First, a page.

Cale's mother Margaret dies. After the funeral Cale takes the mourners to a first-class hotel for lunch.
"My mother died in 1990. I was producing Los Renaldos in Batch, which is not far from Swansea. Eden and Risé were with me. I had been planning to go and see her as soon as I finished the job. She always exactly knew what I was doing.
We drove down for the funeral. My cousin had made the arrangements. It was not a chapel funeral, it was in a brick building next to the colliery. I had never been there before. The place was all lit up with flowers and all the local people were there as well as my family. I had not seen them all together for years, so I felt like a complete stranger.
Afterwards I wanted to make a gesture, so I brought everybody back to the first-class hotel we were staying in, which served gourmet food an drink, and arranged a lunch. Everybody had a great time that afternoon. And I got another taste of the warmth and congeniality of Welsh society."
Cale is a model at two fashion shows in Paris: one for the French label Comme des Garçons label and another by Japanese designer Yohji Yamamoto.
Plays on Ah Pook the Destroyer / Brion Gysin's All-Purpose Bedtime Story on the William S. Burroughs' tribute album Dead City Radio.
On June 15 Cale, Reed, Morrison and Tucker play a fifteen minutes version of Heroin at the Fondation Cartier, Jouy-En-Josas, France. The Fondation is hosting a Warhol/VU retrospective exhibition.
"We kicked into Heroin, which we hadnít played in twenty-two years. And it was just the same as always. After I got off stage Ö I was on the point of tears."
Release of Songs for Drella, a fiction about Andy Warhol. First official recording with Lou Reed since 1968.
"We were very organized and professional whilst recording Drella which makes me very happy, because i didn't know how it was going to go. We both have oblique styles of living, and i think that as things changed, we did too.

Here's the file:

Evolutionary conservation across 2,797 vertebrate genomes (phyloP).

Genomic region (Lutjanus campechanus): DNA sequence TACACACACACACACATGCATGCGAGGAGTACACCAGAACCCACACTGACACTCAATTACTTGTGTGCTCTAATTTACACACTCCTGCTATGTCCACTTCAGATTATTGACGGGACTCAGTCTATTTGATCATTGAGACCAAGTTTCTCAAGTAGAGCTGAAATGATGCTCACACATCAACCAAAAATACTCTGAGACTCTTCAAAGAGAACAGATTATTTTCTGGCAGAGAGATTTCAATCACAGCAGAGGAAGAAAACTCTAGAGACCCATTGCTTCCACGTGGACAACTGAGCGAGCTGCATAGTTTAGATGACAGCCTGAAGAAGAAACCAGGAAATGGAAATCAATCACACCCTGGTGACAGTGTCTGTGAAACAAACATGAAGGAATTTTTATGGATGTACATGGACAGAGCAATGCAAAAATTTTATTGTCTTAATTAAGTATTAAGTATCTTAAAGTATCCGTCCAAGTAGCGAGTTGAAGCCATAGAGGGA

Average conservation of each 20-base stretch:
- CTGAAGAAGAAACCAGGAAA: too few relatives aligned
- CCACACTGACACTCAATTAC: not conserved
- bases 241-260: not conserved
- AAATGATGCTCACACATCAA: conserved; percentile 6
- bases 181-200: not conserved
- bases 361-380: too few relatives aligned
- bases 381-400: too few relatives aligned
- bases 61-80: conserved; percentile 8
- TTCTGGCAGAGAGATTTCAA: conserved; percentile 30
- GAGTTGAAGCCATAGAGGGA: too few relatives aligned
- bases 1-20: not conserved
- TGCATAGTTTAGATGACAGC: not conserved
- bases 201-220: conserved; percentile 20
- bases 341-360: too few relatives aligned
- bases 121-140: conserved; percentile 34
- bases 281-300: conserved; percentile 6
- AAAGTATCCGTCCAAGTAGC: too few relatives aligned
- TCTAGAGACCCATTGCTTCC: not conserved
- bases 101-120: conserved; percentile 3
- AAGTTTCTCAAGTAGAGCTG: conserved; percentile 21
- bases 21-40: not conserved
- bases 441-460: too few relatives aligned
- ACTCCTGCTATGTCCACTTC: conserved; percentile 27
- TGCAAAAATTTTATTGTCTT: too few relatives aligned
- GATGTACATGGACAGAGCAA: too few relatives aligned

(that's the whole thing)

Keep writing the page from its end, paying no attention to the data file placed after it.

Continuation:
I had a lot of luck with Andy. He was very generous with me. He'd never not have time, help came very easily from him; he was a problem solver.
There aren't any voices that avoid responsibility. That's something that Lou and i have taken very seriously. We accept responsibility for the effects of what we do. I really like just the two of us. The stuff we've recorded is very hard, like marble. The musical ideas are sometimes lyrical and melodic and simple, and sometimes they're aggressive and orchestral and have a little majesty. Musically, we have what we want. There's a certain pristine element we want to keep.
I think there was a fear of failure, but there was a determination that here was something we could do better than anyone else."
Brian Eno and John Cale release their joint effort Wrong Way Up.
Set out to be a theatrical piece based on a decks of cards. A follow-up tour never happens.
"I was intrigued by the whole idea of working with Brian. There was never a question of, 'Well, I'll produce you and you produce me'. It was compartmentalized and cooperative at the same time. And I got elements in there of all the things I wanted Brian to have. I wanted Brian to belt out the songs; I got a little bit of that. And I got a style that we set for ourselves, which works just for the two os us. Especially the vocals work well. There's also something really english about this record that I like. It brought me back to what I would do if I was at home, a kid in Wales again. It's something I can't get away from, and Brian brought it out of me."
Brian Eno on the lyrics of Cordoba:
"I'm sure everything I do is riddled with paying attention to chance, so... OK, here's a good example. I've been learning Spanish for about 36 years [laughter] And I'm still not very good at it, but...When I was reading my Spanish book, I was reading this set of lines, exercises, and I thought, boy, these read like a poem. These lines from the Spanish book are the text... And they'd sort of go, um, I'll meet you in the square by the bakery. The lift stops between two floors, right, don't forget that. Um, I'll walk towards the station, you walk towards the bus... just going through the moves again and again. But the way John - that's John Cale, naturally - the way he sings it is this strange combination - sinister and tender at the same time."
Spinning Away is included on the Conflict & Catalysis: Productions & Arrangements 1966-2006 compilation album (2012).
Reissued in 2005 with bonus tracks.
Revenge, a group fronted by bass player Peter Hook (Joy Division, New Order), covers Amsterdam on their 12" inch I'm Not Your Slave.
Yo La Tengo covers Andalucia on their Fakebook album.
The Jazz Butcher covers Chinese Envoy at a radio session for KCRW's SNAP, Santa Monica, California, 24 November 1990.
Plays viola on Sadly Beautiful on the All Shook Down album by The Replacements.